Letters for July 5, 2007
Return to reason
Re “God & war” (SN&R Feature Story, June 28):
Kudos for gathering local clergy to weigh in on the Iraq war. Despite their admonition that we should pull out our troops “now,” their comments are a reminder that there was little objection to the war at the onset, particularly when we seemed to be “winning”; even now, there’s hesitation to question bad decisions.
The whole discussion suggests that the war problem is the result of three failed religions: Christianity, Islam and Judaism. I say “failed” not because the majority in each of these religions who would opt for peace have acted preemptively, but because that majority in each religion has allowed an extremist fringe to set the agenda for everyone else, all the way from the crusades to claims on property or about race to the present-day suicide bombers. Millions have been murdered in the name of God.
We are responsible—for our faith, our beliefs, for knowing what our government is doing and for voting and participating in the democratic process (as Jaime O’Neill reminds us elsewhere in this excellent edition of SN&R). We’re also reminded that politics and a manipulative media are big business and we are the ones who—literally—buy into it and the fear it generates.
Rather than obsessing on O’Neill’s “bimbo brigade,” we should take time to critically examine our beliefs and work within our sphere of influence, creating the “pockets of peace” as suggested by Reverend Oshita. We can also demand a return to reason and basic principles.
Work for peace— fight sprawl
Re “Work for peace—really” (SN&R Guest Comment, June 21):
While I applaud the work of Sacramento’s peace activists at demonstrations, I suggest there’s more than one way to skin this particular cat.
Because U.S. domestic oil production peaked in 1971 (when 30 percent of the oil consumed was imported and the price was about $1.75 a barrel), the U.S. has grown increasingly dependent on foreign oil. The United States now imports 70 percent of the petroleum consumed, priced at more than $60 a barrel. Even if all the oil projected to be in Alaska and offshore materialized, production will not return to that 1971 peak. This dependency is certainly at the root of much of America’s war-like policy in the Middle East.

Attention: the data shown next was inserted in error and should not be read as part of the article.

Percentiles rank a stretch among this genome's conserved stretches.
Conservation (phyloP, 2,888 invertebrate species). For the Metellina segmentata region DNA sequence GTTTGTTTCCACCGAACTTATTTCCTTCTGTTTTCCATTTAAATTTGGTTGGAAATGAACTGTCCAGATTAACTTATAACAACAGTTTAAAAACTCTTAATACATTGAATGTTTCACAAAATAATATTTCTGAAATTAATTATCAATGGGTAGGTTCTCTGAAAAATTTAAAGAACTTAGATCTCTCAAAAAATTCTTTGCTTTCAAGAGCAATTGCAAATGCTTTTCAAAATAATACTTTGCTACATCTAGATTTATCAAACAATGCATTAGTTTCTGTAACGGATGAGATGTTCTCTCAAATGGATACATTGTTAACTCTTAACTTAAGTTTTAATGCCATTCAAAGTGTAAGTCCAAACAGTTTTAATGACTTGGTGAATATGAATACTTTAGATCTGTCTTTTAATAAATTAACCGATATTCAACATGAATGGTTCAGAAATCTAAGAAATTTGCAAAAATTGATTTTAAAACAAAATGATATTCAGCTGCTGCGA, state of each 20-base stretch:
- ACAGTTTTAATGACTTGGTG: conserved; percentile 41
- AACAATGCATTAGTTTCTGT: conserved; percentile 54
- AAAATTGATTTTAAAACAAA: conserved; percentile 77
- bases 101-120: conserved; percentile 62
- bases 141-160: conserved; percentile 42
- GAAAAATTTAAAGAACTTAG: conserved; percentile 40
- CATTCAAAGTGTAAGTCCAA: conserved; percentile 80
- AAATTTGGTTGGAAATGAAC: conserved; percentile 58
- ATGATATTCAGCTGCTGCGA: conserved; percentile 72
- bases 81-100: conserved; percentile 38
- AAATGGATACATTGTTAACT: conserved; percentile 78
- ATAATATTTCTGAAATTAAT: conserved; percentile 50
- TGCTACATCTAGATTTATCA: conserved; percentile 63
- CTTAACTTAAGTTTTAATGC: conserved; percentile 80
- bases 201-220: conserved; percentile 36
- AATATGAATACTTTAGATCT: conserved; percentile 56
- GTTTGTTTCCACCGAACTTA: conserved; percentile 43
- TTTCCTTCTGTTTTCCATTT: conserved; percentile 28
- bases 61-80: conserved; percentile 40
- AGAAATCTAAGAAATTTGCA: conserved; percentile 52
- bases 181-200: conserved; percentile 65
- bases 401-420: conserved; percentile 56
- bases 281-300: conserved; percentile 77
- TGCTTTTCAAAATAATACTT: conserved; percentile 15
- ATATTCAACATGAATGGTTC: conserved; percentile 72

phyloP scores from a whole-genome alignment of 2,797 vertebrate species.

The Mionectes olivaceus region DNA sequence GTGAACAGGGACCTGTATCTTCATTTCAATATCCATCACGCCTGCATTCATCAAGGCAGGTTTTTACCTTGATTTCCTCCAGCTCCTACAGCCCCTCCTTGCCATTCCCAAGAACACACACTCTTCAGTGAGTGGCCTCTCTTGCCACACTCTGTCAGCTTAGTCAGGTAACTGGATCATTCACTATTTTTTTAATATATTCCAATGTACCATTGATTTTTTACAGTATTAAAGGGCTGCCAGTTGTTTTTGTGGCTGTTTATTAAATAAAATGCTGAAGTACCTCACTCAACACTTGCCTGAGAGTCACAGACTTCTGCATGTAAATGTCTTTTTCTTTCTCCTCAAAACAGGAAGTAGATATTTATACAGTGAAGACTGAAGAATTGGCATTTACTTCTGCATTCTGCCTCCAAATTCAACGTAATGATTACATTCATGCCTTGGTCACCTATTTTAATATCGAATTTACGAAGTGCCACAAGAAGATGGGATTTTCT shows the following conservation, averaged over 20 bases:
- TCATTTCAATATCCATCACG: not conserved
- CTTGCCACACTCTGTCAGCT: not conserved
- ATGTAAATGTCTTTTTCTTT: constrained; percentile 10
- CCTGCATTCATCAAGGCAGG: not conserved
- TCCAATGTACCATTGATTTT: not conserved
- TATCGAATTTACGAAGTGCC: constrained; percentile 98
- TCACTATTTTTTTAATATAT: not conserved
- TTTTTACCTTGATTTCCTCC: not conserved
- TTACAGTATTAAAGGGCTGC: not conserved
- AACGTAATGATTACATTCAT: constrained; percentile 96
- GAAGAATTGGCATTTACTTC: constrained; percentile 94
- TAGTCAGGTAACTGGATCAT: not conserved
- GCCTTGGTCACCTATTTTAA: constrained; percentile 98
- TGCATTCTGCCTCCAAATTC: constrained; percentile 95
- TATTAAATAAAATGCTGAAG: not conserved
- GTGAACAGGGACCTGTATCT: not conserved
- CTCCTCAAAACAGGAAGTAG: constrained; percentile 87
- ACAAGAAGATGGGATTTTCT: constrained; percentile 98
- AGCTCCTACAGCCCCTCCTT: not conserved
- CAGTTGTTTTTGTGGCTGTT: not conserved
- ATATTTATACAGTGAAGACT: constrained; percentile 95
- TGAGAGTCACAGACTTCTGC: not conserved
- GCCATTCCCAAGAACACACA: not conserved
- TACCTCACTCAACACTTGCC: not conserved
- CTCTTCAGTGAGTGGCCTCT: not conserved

When we continue to build suburban sprawl rather than mixed-use, pedestrian- and transit-friendly neighborhoods, we’re increasing the dependency on petroleum-fueled commutes. So when activists appear at the local Board of Supervisors or City Council opposing more sprawl, they are making local policies that promote peace, as much as people who protest our foreign wars.
Ask yourself what good it would do to stop this war if the very social fabric of the United States meant it would have to start another one to ensure access to energy-intensive living. Let’s have peace for the long term.
Re “Third eye un-blind” by Jeff vonKaenel (SN&R Essay, June 21):
I was somewhat shocked to see how easily someone who supposedly “grew up in a house where Darwin, Einstein and Newton were revered” could be so easily duped by a bullshit artist.
Mr. vonKaenel claims that the Hindu group Brahma Kumaris are known for doing a great deal of good work in India, but he sure failed to give any examples. Instead, he explained how 15,000 people gathered in an arena (and no doubt paid a tithe as well) to hear an old woman “channel” a man dead for almost forty years. Religious organizations like the BK only serve to take from those who can least afford it (their no doubt poor followers) and give to those who least deserve it (the wealthy priest class). They were even able to con Mr. vonKaenel to give them free advertisement in the SN&R.
Mr. vonKaenel claims that India suffers from a culture of corruption and organized crime, but fails to see that by giving him a “beautiful gold ring,” BK proves that it is actually a part of that culture!
Vang Pao’s a hero …
Re “Hero or heroin?” by Nick Schou (SN&R News, June 21):
My answer to the question in your headline is: hero.
General Vang Pao believes strongly in a democractic society and he tries to promote democracy in Laos. This is difficult because of the ethnic cleansing that has gone undetected in Laos for three decades.
Go to www.rebeccasommer.org and check out the video, Hunted Like Animals. You will see why General Vang Pao has tried to promote democracy for Laos for over three decades.